ES5: LexicalEnvironment versus VariableEnvironment?

Allen Wirfs-Brock allen at wirfs-brock.com
Tue Apr 19 10:21:30 PDT 2011


On Apr 19, 2011, at 9:37 AM, Axel Rauschmayer wrote:

> I hope this is the right place to ask this question:
> 
> When are LexicalEnvironment and VariableEnvironment ever not the same? My understanding, derived from ECMA-262 is as follows:
> 
> (1) Mainly needed for "with", because properties should be found during identifier lookup, but new bindings should be made in the surrounding environment.

also within catch clauses to provide a local binding  for the catch parameter

> 
> (2) Function definitions: function declarations use the VariableEnvironment as scope, while function expressions use the LexicalEnvironment. Rationale? To make function declarations function-global (=ignoring with statements)?

ES5 doesn't allow for the occurrence of FunctionDeclarations in any contexts where the VariableEnvironment and LexicalEnvironment are different.  FunctionDeclarations are defined to be logically "hoisted" to the top of the enclosing VariableEnvironment.  However, the spec. language is such that if an implementation is extended to allow such declarations they would still be scoped to the VariableEnvironment.  FunctionExpressions are not "hoisted" so they are scope to the current LexicalEnvironment.  Hence they have visibility of bindings induced by with statements and catch clauses.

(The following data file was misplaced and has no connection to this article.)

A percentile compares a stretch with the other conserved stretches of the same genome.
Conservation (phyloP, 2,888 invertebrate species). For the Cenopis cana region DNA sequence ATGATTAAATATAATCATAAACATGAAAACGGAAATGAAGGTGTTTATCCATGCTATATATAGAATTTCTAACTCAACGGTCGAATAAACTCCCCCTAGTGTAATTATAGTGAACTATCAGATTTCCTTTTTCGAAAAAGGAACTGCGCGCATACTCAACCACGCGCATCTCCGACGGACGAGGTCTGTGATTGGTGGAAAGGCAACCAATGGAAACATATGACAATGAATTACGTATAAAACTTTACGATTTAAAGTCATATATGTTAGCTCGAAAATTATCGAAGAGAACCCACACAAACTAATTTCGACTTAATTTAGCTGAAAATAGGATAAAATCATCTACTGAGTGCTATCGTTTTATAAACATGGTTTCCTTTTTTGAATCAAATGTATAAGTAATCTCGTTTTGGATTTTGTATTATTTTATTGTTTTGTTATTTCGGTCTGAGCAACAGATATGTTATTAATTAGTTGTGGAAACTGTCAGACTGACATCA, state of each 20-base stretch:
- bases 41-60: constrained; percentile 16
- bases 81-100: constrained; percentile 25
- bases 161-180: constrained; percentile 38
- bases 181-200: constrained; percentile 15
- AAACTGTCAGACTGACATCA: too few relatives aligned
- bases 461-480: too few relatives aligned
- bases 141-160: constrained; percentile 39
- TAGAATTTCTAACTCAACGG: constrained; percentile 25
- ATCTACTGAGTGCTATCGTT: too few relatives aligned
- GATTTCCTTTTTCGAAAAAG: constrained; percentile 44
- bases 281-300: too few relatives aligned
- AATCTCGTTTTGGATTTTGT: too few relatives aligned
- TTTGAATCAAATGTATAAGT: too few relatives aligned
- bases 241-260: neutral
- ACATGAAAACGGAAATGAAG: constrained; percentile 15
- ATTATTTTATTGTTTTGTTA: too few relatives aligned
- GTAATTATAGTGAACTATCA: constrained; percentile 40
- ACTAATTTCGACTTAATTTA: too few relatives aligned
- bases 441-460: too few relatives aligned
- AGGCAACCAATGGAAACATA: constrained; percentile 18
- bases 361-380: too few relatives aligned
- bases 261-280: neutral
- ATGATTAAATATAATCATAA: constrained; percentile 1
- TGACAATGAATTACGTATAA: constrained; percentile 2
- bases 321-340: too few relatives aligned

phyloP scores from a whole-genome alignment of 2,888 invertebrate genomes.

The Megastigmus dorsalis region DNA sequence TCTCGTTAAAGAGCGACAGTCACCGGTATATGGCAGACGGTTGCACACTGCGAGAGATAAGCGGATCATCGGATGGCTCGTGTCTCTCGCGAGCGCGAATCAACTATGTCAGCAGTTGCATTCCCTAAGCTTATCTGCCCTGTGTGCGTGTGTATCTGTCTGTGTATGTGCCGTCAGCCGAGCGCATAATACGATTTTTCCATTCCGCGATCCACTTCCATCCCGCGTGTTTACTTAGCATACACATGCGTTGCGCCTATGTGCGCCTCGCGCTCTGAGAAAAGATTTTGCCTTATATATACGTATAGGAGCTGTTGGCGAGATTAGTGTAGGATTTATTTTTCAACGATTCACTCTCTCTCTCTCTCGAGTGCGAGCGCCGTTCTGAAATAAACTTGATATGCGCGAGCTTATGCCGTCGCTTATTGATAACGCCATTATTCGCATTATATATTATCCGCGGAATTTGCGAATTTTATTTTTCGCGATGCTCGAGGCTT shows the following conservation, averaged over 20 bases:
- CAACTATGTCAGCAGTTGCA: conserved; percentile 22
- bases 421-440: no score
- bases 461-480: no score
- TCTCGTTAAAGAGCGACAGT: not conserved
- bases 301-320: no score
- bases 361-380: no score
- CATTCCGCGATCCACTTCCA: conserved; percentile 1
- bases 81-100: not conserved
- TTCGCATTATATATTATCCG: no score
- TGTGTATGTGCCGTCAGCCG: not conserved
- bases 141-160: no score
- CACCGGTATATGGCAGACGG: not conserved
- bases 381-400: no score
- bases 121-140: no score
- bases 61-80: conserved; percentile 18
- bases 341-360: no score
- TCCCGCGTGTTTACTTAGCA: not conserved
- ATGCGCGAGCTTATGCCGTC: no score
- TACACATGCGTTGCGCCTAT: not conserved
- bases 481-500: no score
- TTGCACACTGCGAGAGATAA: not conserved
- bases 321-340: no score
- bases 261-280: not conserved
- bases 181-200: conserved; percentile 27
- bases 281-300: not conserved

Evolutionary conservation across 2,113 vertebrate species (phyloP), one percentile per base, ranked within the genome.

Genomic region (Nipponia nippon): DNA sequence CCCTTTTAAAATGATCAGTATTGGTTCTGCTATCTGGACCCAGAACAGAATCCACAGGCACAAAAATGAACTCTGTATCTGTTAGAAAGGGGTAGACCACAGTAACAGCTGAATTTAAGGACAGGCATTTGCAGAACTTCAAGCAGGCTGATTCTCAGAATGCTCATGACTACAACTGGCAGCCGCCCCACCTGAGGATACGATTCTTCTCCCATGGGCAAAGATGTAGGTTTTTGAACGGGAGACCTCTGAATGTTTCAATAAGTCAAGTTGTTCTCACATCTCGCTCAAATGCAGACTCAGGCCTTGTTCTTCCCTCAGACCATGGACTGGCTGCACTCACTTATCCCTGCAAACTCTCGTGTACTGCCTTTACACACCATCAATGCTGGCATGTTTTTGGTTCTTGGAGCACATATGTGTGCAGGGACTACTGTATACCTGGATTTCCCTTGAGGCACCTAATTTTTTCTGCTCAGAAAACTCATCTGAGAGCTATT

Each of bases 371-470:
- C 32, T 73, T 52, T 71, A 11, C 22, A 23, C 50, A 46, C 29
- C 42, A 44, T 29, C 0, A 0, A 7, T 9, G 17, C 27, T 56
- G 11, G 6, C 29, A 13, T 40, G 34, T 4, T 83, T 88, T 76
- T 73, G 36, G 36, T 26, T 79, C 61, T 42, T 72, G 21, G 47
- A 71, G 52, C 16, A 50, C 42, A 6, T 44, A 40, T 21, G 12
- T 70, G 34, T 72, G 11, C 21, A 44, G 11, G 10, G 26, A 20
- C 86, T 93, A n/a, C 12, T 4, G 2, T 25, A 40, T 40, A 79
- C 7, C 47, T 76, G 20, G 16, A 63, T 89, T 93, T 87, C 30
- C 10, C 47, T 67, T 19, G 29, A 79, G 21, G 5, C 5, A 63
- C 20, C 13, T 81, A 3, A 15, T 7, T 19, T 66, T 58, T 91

> 
> Did I miss any differences?
> 
> The following code can be used to test (2). Console output is "bar" on Firefox and Rhino, "abc" on V8 (Node.js). If you use a function expression, the output is "bar" on all platforms.
> 
> var foo = "abc";
> with({ foo: "bar" }) {
>    function f() {
>        console.log(foo);
>    }
>    f();
> }
> 
Because the meaning of such a function declaration is not specified by ES5, the results can be implementation dependent.  Arguably the V8 result is closer to what the ES5 specification suggests (few changes to the spec. would be required to specify that result) but the FF result is probably closer to what a programmer would expect.

Allen


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